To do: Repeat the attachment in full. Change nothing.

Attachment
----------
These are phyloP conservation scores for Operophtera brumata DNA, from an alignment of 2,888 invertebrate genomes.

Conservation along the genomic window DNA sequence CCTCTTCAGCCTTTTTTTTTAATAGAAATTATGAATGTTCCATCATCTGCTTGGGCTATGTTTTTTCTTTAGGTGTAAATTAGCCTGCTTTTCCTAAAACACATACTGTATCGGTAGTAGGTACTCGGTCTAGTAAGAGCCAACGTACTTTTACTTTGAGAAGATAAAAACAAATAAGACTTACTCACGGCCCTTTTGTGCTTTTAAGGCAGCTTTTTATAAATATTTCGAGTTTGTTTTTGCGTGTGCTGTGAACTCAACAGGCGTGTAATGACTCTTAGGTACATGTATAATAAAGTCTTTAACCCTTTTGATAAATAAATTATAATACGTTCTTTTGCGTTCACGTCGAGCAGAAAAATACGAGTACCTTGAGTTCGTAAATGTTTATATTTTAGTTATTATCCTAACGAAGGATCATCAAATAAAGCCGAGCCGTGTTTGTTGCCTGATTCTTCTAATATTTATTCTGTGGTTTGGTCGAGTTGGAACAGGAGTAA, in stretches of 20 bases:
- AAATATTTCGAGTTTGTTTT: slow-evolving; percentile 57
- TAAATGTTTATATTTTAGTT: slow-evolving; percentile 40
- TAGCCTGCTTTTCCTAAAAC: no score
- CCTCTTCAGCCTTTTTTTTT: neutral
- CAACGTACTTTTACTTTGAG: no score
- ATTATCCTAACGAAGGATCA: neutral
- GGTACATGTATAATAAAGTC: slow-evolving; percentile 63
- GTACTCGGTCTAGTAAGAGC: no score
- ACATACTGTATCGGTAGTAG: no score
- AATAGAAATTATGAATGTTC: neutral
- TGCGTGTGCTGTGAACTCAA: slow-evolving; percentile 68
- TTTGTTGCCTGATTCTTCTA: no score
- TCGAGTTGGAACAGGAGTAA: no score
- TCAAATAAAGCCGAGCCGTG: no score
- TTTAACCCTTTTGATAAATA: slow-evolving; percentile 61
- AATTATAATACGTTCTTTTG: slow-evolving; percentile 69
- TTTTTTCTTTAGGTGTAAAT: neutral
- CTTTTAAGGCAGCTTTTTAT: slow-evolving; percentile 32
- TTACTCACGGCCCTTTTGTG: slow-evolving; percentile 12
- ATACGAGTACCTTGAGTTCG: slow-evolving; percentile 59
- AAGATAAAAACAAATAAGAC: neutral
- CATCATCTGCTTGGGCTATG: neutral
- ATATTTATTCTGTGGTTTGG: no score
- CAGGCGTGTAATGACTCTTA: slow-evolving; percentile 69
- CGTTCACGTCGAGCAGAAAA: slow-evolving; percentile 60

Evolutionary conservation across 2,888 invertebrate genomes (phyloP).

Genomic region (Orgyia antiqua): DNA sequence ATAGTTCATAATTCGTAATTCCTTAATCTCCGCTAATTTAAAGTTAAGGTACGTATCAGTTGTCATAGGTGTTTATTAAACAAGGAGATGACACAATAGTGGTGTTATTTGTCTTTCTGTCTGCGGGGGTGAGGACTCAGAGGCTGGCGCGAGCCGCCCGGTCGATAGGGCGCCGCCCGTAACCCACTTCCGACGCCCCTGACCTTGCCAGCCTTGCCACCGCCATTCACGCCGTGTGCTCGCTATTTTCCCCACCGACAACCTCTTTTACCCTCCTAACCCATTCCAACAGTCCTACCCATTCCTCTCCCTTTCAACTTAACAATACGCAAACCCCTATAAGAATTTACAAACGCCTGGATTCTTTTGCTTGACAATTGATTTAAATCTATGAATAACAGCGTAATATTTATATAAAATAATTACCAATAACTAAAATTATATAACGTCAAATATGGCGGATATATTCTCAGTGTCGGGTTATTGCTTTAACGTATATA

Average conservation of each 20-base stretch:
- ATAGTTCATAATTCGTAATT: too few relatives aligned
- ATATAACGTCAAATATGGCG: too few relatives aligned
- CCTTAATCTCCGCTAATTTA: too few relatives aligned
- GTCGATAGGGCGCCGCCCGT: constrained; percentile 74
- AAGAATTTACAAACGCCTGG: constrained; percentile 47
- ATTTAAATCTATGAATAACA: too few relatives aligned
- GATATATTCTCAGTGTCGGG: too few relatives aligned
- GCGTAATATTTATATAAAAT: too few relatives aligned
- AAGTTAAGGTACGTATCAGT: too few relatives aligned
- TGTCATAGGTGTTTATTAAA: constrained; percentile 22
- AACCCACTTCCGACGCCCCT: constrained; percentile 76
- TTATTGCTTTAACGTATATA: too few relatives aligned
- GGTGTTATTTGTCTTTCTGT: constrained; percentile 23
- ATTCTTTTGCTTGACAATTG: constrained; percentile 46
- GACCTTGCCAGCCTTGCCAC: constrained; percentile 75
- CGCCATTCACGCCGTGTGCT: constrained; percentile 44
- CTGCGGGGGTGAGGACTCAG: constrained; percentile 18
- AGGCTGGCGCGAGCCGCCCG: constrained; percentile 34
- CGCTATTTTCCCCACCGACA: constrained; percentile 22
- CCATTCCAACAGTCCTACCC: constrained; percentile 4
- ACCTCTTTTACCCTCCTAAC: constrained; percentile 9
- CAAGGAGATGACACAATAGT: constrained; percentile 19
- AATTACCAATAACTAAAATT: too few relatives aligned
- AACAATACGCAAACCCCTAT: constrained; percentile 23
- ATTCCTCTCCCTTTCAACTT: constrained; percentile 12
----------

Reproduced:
These are phyloP conservation scores for Operophtera brumata DNA, from an alignment of 2,888 invertebrate genomes.

Conservation along the genomic window DNA sequence CCTCTTCAGCCTTTTTTTTTAATAGAAATTATGAATGTTCCATCATCTGCTTGGGCTATGTTTTTTCTTTAGGTGTAAATTAGCCTGCTTTTCCTAAAACACATACTGTATCGGTAGTAGGTACTCGGTCTAGTAAGAGCCAACGTACTTTTACTTTGAGAAGATAAAAACAAATAAGACTTACTCACGGCCCTTTTGTGCTTTTAAGGCAGCTTTTTATAAATATTTCGAGTTTGTTTTTGCGTGTGCTGTGAACTCAACAGGCGTGTAATGACTCTTAGGTACATGTATAATAAAGTCTTTAACCCTTTTGATAAATAAATTATAATACGTTCTTTTGCGTTCACGTCGAGCAGAAAAATACGAGTACCTTGAGTTCGTAAATGTTTATATTTTAGTTATTATCCTAACGAAGGATCATCAAATAAAGCCGAGCCGTGTTTGTTGCCTGATTCTTCTAATATTTATTCTGTGGTTTGGTCGAGTTGGAACAGGAGTAA, in stretches of 20 bases:
- AAATATTTCGAGTTTGTTTT: slow-evolving; percentile 57
- TAAATGTTTATATTTTAGTT: slow-evolving; percentile 40
- TAGCCTGCTTTTCCTAAAAC: no score
- CCTCTTCAGCCTTTTTTTTT: neutral
- CAACGTACTTTTACTTTGAG: no score
- ATTATCCTAACGAAGGATCA: neutral
- GGTACATGTATAATAAAGTC: slow-evolving; percentile 63
- GTACTCGGTCTAGTAAGAGC: no score
- ACATACTGTATCGGTAGTAG: no score
- AATAGAAATTATGAATGTTC: neutral
- TGCGTGTGCTGTGAACTCAA: slow-evolving; percentile 68
- TTTGTTGCCTGATTCTTCTA: no score
- TCGAGTTGGAACAGGAGTAA: no score
- TCAAATAAAGCCGAGCCGTG: no score
- TTTAACCCTTTTGATAAATA: slow-evolving; percentile 61
- AATTATAATACGTTCTTTTG: slow-evolving; percentile 69
- TTTTTTCTTTAGGTGTAAAT: neutral
- CTTTTAAGGCAGCTTTTTAT: slow-evolving; percentile 32
- TTACTCACGGCCCTTTTGTG: slow-evolving; percentile 12
- ATACGAGTACCTTGAGTTCG: slow-evolving; percentile 59
- AAGATAAAAACAAATAAGAC: neutral
- CATCATCTGCTTGGGCTATG: neutral
- ATATTTATTCTGTGGTTTGG: no score
- CAGGCGTGTAATGACTCTTA: slow-evolving; percentile 69
- CGTTCACGTCGAGCAGAAAA: slow-evolving; percentile 60

Evolutionary conservation across 2,888 invertebrate genomes (phyloP).

Genomic region (Orgyia antiqua): DNA sequence ATAGTTCATAATTCGTAATTCCTTAATCTCCGCTAATTTAAAGTTAAGGTACGTATCAGTTGTCATAGGTGTTTATTAAACAAGGAGATGACACAATAGTGGTGTTATTTGTCTTTCTGTCTGCGGGGGTGAGGACTCAGAGGCTGGCGCGAGCCGCCCGGTCGATAGGGCGCCGCCCGTAACCCACTTCCGACGCCCCTGACCTTGCCAGCCTTGCCACCGCCATTCACGCCGTGTGCTCGCTATTTTCCCCACCGACAACCTCTTTTACCCTCCTAACCCATTCCAACAGTCCTACCCATTCCTCTCCCTTTCAACTTAACAATACGCAAACCCCTATAAGAATTTACAAACGCCTGGATTCTTTTGCTTGACAATTGATTTAAATCTATGAATAACAGCGTAATATTTATATAAAATAATTACCAATAACTAAAATTATATAACGTCAAATATGGCGGATATATTCTCAGTGTCGGGTTATTGCTTTAACGTATATA

Average conservation of each 20-base stretch:
- ATAGTTCATAATTCGTAATT: too few relatives aligned
- ATATAACGTCAAATATGGCG: too few relatives aligned
- CCTTAATCTCCGCTAATTTA: too few relatives aligned
- GTCGATAGGGCGCCGCCCGT: constrained; percentile 74
- AAGAATTTACAAACGCCTGG: constrained; percentile 47
- ATTTAAATCTATGAATAACA: too few relatives aligned
- GATATATTCTCAGTGTCGGG: too few relatives aligned
- GCGTAATATTTATATAAAAT: too few relatives aligned
- AAGTTAAGGTACGTATCAGT: too few relatives aligned
- TGTCATAGGTGTTTATTAAA: constrained; percentile 22
- AACCCACTTCCGACGCCCCT: constrained; percentile 76
- TTATTGCTTTAACGTATATA: too few relatives aligned
- GGTGTTATTTGTCTTTCTGT: constrained; percentile 23
- ATTCTTTTGCTTGACAATTG: constrained; percentile 46
- GACCTTGCCAGCCTTGCCAC: constrained; percentile 75
- CGCCATTCACGCCGTGTGCT: constrained; percentile 44
- CTGCGGGGGTGAGGACTCAG: constrained; percentile 18
- AGGCTGGCGCGAGCCGCCCG: constrained; percentile 34
- CGCTATTTTCCCCACCGACA: constrained; percentile 22
- CCATTCCAACAGTCCTACCC: constrained; percentile 4
- ACCTCTTTTACCCTCCTAAC: constrained; percentile 9
- CAAGGAGATGACACAATAGT: constrained; percentile 19
- AATTACCAATAACTAAAATT: too few relatives aligned
- AACAATACGCAAACCCCTAT: constrained; percentile 23
- ATTCCTCTCCCTTTCAACTT: constrained; percentile 12